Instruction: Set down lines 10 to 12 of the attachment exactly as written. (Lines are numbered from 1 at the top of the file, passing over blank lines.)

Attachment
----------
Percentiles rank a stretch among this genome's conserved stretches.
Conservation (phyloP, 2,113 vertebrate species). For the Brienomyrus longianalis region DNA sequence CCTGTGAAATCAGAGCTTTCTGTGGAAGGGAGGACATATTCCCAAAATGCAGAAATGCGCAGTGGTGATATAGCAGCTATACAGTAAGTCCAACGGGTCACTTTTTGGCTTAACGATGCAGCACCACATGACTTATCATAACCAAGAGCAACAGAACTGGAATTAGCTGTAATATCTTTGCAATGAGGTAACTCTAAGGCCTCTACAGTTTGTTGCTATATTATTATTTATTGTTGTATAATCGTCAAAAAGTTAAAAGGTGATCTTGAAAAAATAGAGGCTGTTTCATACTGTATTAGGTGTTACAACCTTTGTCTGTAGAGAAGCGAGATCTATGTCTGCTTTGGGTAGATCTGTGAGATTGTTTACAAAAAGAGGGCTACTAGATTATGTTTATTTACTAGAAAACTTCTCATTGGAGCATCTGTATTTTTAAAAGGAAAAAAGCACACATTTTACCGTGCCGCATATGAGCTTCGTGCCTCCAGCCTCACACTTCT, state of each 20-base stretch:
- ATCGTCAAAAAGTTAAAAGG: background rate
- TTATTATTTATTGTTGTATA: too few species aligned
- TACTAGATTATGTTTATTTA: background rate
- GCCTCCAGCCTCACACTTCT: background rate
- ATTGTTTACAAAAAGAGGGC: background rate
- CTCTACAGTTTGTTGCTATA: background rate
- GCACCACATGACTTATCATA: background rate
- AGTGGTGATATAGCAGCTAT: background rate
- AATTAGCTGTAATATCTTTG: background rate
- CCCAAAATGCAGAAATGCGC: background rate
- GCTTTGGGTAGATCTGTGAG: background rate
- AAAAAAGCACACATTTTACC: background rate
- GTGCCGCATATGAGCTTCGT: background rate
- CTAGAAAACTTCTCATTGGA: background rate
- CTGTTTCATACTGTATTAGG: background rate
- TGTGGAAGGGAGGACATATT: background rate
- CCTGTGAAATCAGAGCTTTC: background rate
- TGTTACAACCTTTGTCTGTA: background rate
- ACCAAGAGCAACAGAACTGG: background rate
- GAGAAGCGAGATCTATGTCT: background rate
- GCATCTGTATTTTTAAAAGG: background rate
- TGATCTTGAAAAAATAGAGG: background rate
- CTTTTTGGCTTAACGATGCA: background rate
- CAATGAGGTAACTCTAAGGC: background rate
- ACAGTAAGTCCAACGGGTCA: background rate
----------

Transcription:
- AGTGGTGATATAGCAGCTAT: background rate
- AATTAGCTGTAATATCTTTG: background rate
- CCCAAAATGCAGAAATGCGC: background rate